July 13, 2012
Author: Deena Pourshaban
Hi Everyone! I have only one word to describe my experience here, amazing! I am in the vector control/environmental group and everyday is a new adventure. Our group has had the privilege to work with three, extremely knowledgeable and fun health inspectors. Today for example, the health inspectors were following up on a report of Leishmaniasis, which is a disease spread by the bite of a sandfly. We travelled to Hacienda Rio Tocumen and were introduced to a woman and man who were both exposed to Leishmaniasis .
In order to reach the farm, we had to hike up and down steep hills in the mountains of Panama to reach the destination. However none of that mattered, the scenery and environment was beautiful that made the humid, hike bearable.
Once we reached the farm, we immediately observed the farm animals, which are reservoirs for the sandfly. Both patients described the nature of their infection and the different treatment methods they each pursued. The man was treated at a health center, that followed normal protocol for the treatment of Leishmaniasis, and his wound healed. The woman, on the other hand did not believe it was necessary to go the health center, and only received treatment from ?Gringos,? (who were medical doctors in the area), she believed their treatment method was more effective. This provided interesting insight into the Panamanian culture and traditions.
This experience provided me with the opportunity to participate in real adventures and allowed me to apply my academic knowledge in the field. Each day, our group is provided with a wealth of knowledge and experience and I can?t wait to see what the next day brings! Thanks to the MPH program and the faculty at the IPR Faculty at IPR and in Preventive Medicine, L. Baezconde-Garbanati and K.Dwyer, and logistician Rosa Barahona.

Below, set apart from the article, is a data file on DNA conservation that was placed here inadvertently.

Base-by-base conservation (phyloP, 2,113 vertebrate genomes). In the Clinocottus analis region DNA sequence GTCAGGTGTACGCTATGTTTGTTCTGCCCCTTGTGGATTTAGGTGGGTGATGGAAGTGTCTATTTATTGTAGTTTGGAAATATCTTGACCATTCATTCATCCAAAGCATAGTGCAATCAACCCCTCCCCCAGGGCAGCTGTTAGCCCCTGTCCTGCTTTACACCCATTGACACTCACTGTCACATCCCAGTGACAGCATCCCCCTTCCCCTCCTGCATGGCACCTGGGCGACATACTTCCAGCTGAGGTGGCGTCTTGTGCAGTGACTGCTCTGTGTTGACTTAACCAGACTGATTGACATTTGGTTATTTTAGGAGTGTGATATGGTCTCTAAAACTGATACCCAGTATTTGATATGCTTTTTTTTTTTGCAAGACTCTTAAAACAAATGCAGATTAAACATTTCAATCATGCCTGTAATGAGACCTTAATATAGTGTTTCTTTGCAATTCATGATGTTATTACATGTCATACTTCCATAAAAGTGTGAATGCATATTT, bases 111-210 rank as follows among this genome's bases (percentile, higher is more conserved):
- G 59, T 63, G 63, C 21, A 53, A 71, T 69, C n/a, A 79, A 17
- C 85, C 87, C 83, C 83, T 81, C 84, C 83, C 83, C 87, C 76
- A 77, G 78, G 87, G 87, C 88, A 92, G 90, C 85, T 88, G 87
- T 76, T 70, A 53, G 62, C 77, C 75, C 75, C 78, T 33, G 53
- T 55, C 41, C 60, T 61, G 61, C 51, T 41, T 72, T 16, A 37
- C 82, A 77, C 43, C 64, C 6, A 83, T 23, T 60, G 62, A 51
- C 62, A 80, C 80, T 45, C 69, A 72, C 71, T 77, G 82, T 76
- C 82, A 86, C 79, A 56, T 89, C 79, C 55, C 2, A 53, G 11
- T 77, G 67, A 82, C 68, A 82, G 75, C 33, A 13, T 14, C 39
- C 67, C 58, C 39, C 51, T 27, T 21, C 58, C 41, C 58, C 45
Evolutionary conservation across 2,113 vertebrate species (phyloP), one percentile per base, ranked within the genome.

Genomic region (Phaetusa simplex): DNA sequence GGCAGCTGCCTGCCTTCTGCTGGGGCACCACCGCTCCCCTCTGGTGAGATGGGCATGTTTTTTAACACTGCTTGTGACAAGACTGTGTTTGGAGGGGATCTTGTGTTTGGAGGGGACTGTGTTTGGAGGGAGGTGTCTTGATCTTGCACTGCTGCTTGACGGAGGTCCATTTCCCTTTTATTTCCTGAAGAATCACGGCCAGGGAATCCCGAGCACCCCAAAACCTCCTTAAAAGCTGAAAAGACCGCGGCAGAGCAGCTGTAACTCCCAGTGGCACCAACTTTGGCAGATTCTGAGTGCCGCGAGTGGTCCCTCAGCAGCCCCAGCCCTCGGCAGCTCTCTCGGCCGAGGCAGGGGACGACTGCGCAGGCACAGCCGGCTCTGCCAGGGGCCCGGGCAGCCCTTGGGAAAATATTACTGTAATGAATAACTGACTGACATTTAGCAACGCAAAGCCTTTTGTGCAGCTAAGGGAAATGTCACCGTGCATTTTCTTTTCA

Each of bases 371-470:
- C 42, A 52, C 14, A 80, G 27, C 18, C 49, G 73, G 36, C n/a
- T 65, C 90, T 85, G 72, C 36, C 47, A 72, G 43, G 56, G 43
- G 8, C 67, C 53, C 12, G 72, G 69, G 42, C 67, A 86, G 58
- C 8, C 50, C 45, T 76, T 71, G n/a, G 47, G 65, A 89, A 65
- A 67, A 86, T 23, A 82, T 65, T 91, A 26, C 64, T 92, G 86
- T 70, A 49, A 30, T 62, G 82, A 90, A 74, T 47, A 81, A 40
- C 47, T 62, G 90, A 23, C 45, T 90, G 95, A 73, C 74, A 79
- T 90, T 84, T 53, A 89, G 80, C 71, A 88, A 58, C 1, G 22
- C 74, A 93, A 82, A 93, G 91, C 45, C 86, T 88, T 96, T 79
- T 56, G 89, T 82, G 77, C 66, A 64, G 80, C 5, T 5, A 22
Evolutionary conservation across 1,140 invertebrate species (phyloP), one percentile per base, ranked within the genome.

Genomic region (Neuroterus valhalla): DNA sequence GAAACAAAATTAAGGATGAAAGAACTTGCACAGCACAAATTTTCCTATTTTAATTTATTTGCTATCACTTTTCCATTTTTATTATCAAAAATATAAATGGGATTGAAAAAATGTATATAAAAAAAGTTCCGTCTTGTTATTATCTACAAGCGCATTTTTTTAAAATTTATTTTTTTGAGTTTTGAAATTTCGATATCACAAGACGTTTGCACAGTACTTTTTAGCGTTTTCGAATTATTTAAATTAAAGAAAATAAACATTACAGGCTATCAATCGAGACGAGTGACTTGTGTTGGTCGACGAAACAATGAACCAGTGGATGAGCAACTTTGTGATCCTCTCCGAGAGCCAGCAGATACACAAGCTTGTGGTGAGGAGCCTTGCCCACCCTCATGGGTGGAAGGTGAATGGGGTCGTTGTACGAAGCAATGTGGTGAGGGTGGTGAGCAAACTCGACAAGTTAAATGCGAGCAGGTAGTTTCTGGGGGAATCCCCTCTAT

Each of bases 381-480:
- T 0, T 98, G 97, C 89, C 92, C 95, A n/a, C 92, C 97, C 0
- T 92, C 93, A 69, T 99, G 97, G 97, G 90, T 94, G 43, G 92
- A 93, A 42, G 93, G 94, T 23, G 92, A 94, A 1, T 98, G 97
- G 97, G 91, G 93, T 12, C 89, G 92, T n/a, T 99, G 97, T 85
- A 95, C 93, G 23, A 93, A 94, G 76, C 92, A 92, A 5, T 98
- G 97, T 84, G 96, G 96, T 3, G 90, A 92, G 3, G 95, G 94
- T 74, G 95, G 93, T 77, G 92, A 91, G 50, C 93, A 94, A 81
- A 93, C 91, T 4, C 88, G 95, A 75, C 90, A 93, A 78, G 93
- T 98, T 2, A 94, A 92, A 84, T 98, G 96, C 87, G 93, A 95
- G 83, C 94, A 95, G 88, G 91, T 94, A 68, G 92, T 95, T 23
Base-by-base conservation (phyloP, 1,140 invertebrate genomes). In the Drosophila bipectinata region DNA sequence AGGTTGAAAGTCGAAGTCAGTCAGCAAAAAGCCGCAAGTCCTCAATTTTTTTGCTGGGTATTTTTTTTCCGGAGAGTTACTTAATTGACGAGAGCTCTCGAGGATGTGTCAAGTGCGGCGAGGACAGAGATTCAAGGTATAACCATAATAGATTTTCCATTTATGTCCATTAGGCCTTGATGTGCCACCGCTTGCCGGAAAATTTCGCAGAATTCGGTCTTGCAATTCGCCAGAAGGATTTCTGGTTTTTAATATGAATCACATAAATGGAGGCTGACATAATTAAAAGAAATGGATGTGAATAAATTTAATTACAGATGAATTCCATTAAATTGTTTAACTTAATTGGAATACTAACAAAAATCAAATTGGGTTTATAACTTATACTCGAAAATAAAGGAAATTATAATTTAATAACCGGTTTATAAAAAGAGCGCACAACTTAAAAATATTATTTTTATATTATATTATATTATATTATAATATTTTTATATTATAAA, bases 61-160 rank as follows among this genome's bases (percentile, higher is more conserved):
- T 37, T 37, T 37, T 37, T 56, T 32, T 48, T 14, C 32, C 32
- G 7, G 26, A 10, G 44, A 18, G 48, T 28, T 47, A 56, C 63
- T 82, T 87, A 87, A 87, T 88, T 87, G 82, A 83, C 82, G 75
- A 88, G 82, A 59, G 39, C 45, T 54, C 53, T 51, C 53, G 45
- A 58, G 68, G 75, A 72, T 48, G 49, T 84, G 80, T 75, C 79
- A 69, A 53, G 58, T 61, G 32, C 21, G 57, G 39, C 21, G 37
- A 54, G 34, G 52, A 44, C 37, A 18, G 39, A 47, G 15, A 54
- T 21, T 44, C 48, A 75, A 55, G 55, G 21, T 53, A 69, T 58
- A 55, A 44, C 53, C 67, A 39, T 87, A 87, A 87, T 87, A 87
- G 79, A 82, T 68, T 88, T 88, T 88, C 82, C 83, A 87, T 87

More about the MPH Panama Practicum
A group of 15 University of Southern California graduate students are researching public health in Panama City, Panama, for a two-week international practicum, organized by the USC Master of Public Health (MPH) program. The students have been divided into three groups to work on maternal and child health, vaccination, environmental infectious diseases, nutrition and physical activity.
One group will be surveying patients about the healthcare system at a local clinic and proposing interventions to improve vaccination, infant development and women’s health. Another group will be in the field responding to outbreaks of environmentally spread infectious diseases and working to control common vectors such as mosquitoes. The last group will be calculating body mass index measurements for elementary school students and developing methods to improve nutrition and exercise within the school.
During their trip, the students will also be attending lectures on Panama’s healthcare system and statistics as well as visiting a remote indigenous tribe. Before leaving Panama, each student will be providing a deliverable that is intended to improve health in Panama.
These blog posts have been re-posted here with permission and can also be viewed at panama.usc.edu.